How to Antidifferentiate Any Polynomial Using the Sum, Constant Multiple, and Power Rules
The anti-differentiation rules for integrating greatly limit how many integrals you can compute easily. In many cases, however, you can integrate any polynomial in three steps by using the Sum Rule, Constant Multiple Rule, and Power Rule.
Use the Sum Rule to break the polynomial into its terms and integrate each of these separately.
The Sum Rule for integration tells you that integrating long expressions term by term is okay. Here it is formally:
Use the Constant Multiple Rule to move the coefficient of each term outside its respective integral.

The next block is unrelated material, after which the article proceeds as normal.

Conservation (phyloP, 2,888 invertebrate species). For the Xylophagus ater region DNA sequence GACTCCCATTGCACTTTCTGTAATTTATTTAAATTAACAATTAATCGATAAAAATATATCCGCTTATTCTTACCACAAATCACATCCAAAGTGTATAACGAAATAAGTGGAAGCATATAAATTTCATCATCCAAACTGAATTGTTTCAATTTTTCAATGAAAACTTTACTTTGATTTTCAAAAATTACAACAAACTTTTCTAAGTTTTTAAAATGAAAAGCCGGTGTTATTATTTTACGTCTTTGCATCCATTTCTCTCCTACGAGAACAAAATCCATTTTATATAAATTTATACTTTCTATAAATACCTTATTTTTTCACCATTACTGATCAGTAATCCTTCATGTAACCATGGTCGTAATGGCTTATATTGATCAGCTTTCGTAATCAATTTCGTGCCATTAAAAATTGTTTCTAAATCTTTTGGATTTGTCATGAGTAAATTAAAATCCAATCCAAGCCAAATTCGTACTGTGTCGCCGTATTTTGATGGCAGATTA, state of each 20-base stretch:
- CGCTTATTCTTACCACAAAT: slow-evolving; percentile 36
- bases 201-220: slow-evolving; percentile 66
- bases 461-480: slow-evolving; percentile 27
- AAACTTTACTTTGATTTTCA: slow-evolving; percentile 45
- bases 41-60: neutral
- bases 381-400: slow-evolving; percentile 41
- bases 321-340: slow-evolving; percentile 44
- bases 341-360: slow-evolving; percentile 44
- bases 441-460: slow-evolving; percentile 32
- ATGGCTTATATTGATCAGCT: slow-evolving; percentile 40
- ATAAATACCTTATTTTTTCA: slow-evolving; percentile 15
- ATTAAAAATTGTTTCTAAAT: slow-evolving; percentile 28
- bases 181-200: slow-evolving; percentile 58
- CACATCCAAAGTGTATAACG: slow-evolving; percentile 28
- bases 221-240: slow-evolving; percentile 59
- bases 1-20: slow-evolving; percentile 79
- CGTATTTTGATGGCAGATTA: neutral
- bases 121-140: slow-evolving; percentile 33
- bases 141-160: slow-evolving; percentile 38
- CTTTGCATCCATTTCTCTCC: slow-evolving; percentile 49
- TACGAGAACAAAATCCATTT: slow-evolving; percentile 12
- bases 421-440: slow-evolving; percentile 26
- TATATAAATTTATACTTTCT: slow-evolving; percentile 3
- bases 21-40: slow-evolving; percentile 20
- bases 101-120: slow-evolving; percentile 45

The Constant Multiple Rule tells you that you can move a constant outside of a derivative before you integrate. Here it is expressed in symbols:
Use the Power Rule to evaluate each integral. (You only need to add a single C to the end of the resulting expression.)
The Power Rule for integration allows you to integrate any real power of x (except –1). Here’s the Power Rule expressed formally:
Here’s an example. Suppose that you want to evaluate the following integral:
Break the expression into four separate integrals (Sum Rule):
Move each of the four coefficients outside its respective integral (Constant Multiple Rule):
Integrate each term separately (Power Rule):